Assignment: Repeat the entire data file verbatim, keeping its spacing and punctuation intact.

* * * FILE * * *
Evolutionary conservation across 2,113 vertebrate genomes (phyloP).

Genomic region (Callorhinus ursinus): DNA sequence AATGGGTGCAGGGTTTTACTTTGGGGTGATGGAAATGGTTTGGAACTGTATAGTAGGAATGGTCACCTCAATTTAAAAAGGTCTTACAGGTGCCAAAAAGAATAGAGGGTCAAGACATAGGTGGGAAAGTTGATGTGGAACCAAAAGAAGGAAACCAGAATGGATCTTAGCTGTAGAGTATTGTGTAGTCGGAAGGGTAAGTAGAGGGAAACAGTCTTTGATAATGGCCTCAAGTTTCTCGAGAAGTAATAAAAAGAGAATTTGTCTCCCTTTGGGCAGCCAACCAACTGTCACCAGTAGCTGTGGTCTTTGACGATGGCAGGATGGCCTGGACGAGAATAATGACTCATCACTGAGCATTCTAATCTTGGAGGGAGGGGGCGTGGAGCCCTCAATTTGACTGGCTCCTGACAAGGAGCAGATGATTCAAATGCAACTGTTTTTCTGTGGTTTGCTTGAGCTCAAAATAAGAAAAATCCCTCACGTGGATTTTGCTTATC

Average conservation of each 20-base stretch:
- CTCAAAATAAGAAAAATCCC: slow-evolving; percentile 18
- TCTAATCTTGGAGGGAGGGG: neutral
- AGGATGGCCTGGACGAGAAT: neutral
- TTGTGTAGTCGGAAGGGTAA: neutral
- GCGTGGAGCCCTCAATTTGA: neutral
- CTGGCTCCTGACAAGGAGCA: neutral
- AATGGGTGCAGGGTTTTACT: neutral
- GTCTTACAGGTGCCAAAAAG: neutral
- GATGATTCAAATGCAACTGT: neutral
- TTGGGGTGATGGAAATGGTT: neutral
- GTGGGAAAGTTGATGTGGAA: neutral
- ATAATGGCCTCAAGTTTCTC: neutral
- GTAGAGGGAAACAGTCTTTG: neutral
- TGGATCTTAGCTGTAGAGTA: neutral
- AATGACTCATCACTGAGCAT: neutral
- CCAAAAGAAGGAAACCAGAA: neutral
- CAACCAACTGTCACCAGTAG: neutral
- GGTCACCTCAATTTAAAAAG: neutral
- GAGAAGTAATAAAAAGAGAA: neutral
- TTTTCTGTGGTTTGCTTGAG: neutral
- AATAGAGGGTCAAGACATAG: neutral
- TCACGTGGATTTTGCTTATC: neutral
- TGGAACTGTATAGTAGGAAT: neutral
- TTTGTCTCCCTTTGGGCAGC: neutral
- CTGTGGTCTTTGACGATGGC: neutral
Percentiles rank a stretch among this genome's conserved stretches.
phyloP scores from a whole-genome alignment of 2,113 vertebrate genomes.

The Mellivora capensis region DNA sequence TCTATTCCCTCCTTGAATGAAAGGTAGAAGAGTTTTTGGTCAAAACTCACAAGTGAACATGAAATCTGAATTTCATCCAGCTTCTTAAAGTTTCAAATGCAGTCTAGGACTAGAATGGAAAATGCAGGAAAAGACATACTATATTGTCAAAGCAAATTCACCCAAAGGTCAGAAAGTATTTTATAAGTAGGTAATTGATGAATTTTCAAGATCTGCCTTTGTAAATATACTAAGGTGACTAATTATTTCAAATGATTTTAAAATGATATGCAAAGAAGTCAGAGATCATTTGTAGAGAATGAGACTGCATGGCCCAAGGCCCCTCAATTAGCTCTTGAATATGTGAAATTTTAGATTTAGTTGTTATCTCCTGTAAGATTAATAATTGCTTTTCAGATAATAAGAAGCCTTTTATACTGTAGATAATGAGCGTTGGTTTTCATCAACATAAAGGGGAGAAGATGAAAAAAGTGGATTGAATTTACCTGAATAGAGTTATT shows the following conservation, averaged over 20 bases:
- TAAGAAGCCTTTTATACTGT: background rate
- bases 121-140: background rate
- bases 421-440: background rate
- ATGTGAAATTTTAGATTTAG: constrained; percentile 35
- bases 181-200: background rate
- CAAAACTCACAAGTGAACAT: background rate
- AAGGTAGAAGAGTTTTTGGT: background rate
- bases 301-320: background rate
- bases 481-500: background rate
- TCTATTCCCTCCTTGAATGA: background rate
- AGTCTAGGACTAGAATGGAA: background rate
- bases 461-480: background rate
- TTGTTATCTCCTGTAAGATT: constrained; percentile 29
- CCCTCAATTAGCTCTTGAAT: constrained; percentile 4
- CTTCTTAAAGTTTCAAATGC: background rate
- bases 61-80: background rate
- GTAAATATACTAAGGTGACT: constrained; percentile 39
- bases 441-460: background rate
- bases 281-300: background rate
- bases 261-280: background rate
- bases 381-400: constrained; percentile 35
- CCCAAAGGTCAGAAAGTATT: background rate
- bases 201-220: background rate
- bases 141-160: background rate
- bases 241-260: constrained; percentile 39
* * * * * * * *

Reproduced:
Evolutionary conservation across 2,113 vertebrate genomes (phyloP).

Genomic region (Callorhinus ursinus): DNA sequence AATGGGTGCAGGGTTTTACTTTGGGGTGATGGAAATGGTTTGGAACTGTATAGTAGGAATGGTCACCTCAATTTAAAAAGGTCTTACAGGTGCCAAAAAGAATAGAGGGTCAAGACATAGGTGGGAAAGTTGATGTGGAACCAAAAGAAGGAAACCAGAATGGATCTTAGCTGTAGAGTATTGTGTAGTCGGAAGGGTAAGTAGAGGGAAACAGTCTTTGATAATGGCCTCAAGTTTCTCGAGAAGTAATAAAAAGAGAATTTGTCTCCCTTTGGGCAGCCAACCAACTGTCACCAGTAGCTGTGGTCTTTGACGATGGCAGGATGGCCTGGACGAGAATAATGACTCATCACTGAGCATTCTAATCTTGGAGGGAGGGGGCGTGGAGCCCTCAATTTGACTGGCTCCTGACAAGGAGCAGATGATTCAAATGCAACTGTTTTTCTGTGGTTTGCTTGAGCTCAAAATAAGAAAAATCCCTCACGTGGATTTTGCTTATC

Average conservation of each 20-base stretch:
- CTCAAAATAAGAAAAATCCC: slow-evolving; percentile 18
- TCTAATCTTGGAGGGAGGGG: neutral
- AGGATGGCCTGGACGAGAAT: neutral
- TTGTGTAGTCGGAAGGGTAA: neutral
- GCGTGGAGCCCTCAATTTGA: neutral
- CTGGCTCCTGACAAGGAGCA: neutral
- AATGGGTGCAGGGTTTTACT: neutral
- GTCTTACAGGTGCCAAAAAG: neutral
- GATGATTCAAATGCAACTGT: neutral
- TTGGGGTGATGGAAATGGTT: neutral
- GTGGGAAAGTTGATGTGGAA: neutral
- ATAATGGCCTCAAGTTTCTC: neutral
- GTAGAGGGAAACAGTCTTTG: neutral
- TGGATCTTAGCTGTAGAGTA: neutral
- AATGACTCATCACTGAGCAT: neutral
- CCAAAAGAAGGAAACCAGAA: neutral
- CAACCAACTGTCACCAGTAG: neutral
- GGTCACCTCAATTTAAAAAG: neutral
- GAGAAGTAATAAAAAGAGAA: neutral
- TTTTCTGTGGTTTGCTTGAG: neutral
- AATAGAGGGTCAAGACATAG: neutral
- TCACGTGGATTTTGCTTATC: neutral
- TGGAACTGTATAGTAGGAAT: neutral
- TTTGTCTCCCTTTGGGCAGC: neutral
- CTGTGGTCTTTGACGATGGC: neutral
Percentiles rank a stretch among this genome's conserved stretches.
phyloP scores from a whole-genome alignment of 2,113 vertebrate genomes.

The Mellivora capensis region DNA sequence TCTATTCCCTCCTTGAATGAAAGGTAGAAGAGTTTTTGGTCAAAACTCACAAGTGAACATGAAATCTGAATTTCATCCAGCTTCTTAAAGTTTCAAATGCAGTCTAGGACTAGAATGGAAAATGCAGGAAAAGACATACTATATTGTCAAAGCAAATTCACCCAAAGGTCAGAAAGTATTTTATAAGTAGGTAATTGATGAATTTTCAAGATCTGCCTTTGTAAATATACTAAGGTGACTAATTATTTCAAATGATTTTAAAATGATATGCAAAGAAGTCAGAGATCATTTGTAGAGAATGAGACTGCATGGCCCAAGGCCCCTCAATTAGCTCTTGAATATGTGAAATTTTAGATTTAGTTGTTATCTCCTGTAAGATTAATAATTGCTTTTCAGATAATAAGAAGCCTTTTATACTGTAGATAATGAGCGTTGGTTTTCATCAACATAAAGGGGAGAAGATGAAAAAAGTGGATTGAATTTACCTGAATAGAGTTATT shows the following conservation, averaged over 20 bases:
- TAAGAAGCCTTTTATACTGT: background rate
- bases 121-140: background rate
- bases 421-440: background rate
- ATGTGAAATTTTAGATTTAG: constrained; percentile 35
- bases 181-200: background rate
- CAAAACTCACAAGTGAACAT: background rate
- AAGGTAGAAGAGTTTTTGGT: background rate
- bases 301-320: background rate
- bases 481-500: background rate
- TCTATTCCCTCCTTGAATGA: background rate
- AGTCTAGGACTAGAATGGAA: background rate
- bases 461-480: background rate
- TTGTTATCTCCTGTAAGATT: constrained; percentile 29
- CCCTCAATTAGCTCTTGAAT: constrained; percentile 4
- CTTCTTAAAGTTTCAAATGC: background rate
- bases 61-80: background rate
- GTAAATATACTAAGGTGACT: constrained; percentile 39
- bases 441-460: background rate
- bases 281-300: background rate
- bases 261-280: background rate
- bases 381-400: constrained; percentile 35
- CCCAAAGGTCAGAAAGTATT: background rate
- bases 201-220: background rate
- bases 141-160: background rate
- bases 241-260: constrained; percentile 39